Luckily none of us have never done any of these things, right?

    17 proven methods for ruining your child's music education

    From a 1950s magazine (source unknown)

    1. Always call him for practice when the ball game is going best; call in a loud, demanding voice so his friends will feel sorry for him.

    2. Insist he practice the most uninteresting music the longest. “You can’t learn much by playing tunes.”

    3. Stop him if he plays anything for fun or any music other than his lesson. “Music is serious.”

    4. Never help him with his practicing. “I just don’t have the time.”

    5. Add another hour of practice when he has been naughty, or when he does not mind you. “That will teach him!”

    6. Call loudly from kitchen or basement each time he makes a mistake. Add a punch line, such as, “If you can’t do better than that, give it up.”

    7. Insist he never practice when (a) father is home, (b) baby is taking a nap, (c) Susie is looking at TV, or (d) mother is tired.

    8. Pay no attention to his music making. “I don’t care whether he practices or not. It is entirely up to him.”

    9. Don’t let him play for his friends or anyone else until he can really play. “After two or three years he’ll be able to surprise them.”

    10. Take him unawares the first time you want him to play for someone and ask him in front of everybody to play “something.” If he refuses, insist that he play; if he still refuses, announce that he’s through with music.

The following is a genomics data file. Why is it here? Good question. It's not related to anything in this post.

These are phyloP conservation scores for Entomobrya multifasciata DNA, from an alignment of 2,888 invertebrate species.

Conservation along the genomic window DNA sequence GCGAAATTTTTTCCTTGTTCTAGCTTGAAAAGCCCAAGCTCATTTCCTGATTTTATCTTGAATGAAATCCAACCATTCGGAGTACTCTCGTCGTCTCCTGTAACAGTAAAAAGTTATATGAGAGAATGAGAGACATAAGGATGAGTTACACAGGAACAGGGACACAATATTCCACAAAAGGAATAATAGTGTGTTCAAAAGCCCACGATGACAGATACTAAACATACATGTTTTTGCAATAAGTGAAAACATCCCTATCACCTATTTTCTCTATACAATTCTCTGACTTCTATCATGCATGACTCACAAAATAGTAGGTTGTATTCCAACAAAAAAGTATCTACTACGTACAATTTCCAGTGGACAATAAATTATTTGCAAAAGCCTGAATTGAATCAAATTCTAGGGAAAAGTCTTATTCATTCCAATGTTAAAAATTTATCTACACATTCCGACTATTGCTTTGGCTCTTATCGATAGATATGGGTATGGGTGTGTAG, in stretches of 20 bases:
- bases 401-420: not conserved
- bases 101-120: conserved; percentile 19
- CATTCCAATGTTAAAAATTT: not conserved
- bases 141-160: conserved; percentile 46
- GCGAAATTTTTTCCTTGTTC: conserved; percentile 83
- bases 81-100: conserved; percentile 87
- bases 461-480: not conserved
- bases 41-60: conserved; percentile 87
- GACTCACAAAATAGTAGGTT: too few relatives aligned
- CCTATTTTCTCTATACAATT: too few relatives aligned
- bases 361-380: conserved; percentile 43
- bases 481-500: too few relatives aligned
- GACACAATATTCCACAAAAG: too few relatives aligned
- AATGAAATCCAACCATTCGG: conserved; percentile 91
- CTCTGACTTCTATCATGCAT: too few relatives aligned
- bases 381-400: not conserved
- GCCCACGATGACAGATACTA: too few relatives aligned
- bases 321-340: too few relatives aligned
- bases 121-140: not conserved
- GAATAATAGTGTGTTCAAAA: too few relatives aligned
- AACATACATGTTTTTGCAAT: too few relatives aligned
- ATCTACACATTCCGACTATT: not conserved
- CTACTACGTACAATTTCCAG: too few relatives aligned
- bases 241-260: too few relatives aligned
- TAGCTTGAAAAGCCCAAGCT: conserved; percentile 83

11. Apologize for his poor performance when he does play for others.

    12. Never compliment him on his playing. He may get an inflated ego.

    13. Keep him away from concerts and recitals until he’s old enough, and don’t take him unless he can play well enough to “appreciate” it.

    14. Use an old wreck of an instrument instead of buying a new one. “No sense wasting money until he plays real well.”

    15. Don’t tune the piano. “He needs to learn to finger the keys; it doesn’t matter how it sounds.”

    16. Threaten, periodically, to stop his lessons unless: (a) he plays better than so-and-so, (b) he makes better grades in school, (c) he makes his bed each morning, (d) he treats his parents with more respect.

    17. Lay down the law forcefully, just as your parents did with you (even though you quit playing at the first opportunity).


    I've created this blog as a place to quickly post comments about the studio, and about teaching, playing, and practicing...Stop by from time to time to see what's new!

    Updated Autumn 2007: After a long break, I've decided to update this blog again. It's much easier to post info here than on the DSU Music Department website or on my own website. I'll save for my more "formal" stuff (my CV, studio policies, etc.) and will use the blog as a photo gallery or for practice tips.

    Saturday, October 08, 2005

    Getting a great first sound on the flute

    I had a great time last week over at View Ridge Elementary working with the beginning flutists. What a great music program that school has! They even have a full-time music teacher who is excellent. All Seattle schools should be so fortunate.

    The band director, Mr. Ken Pendergrass, wrote about my class on his blog. Neat!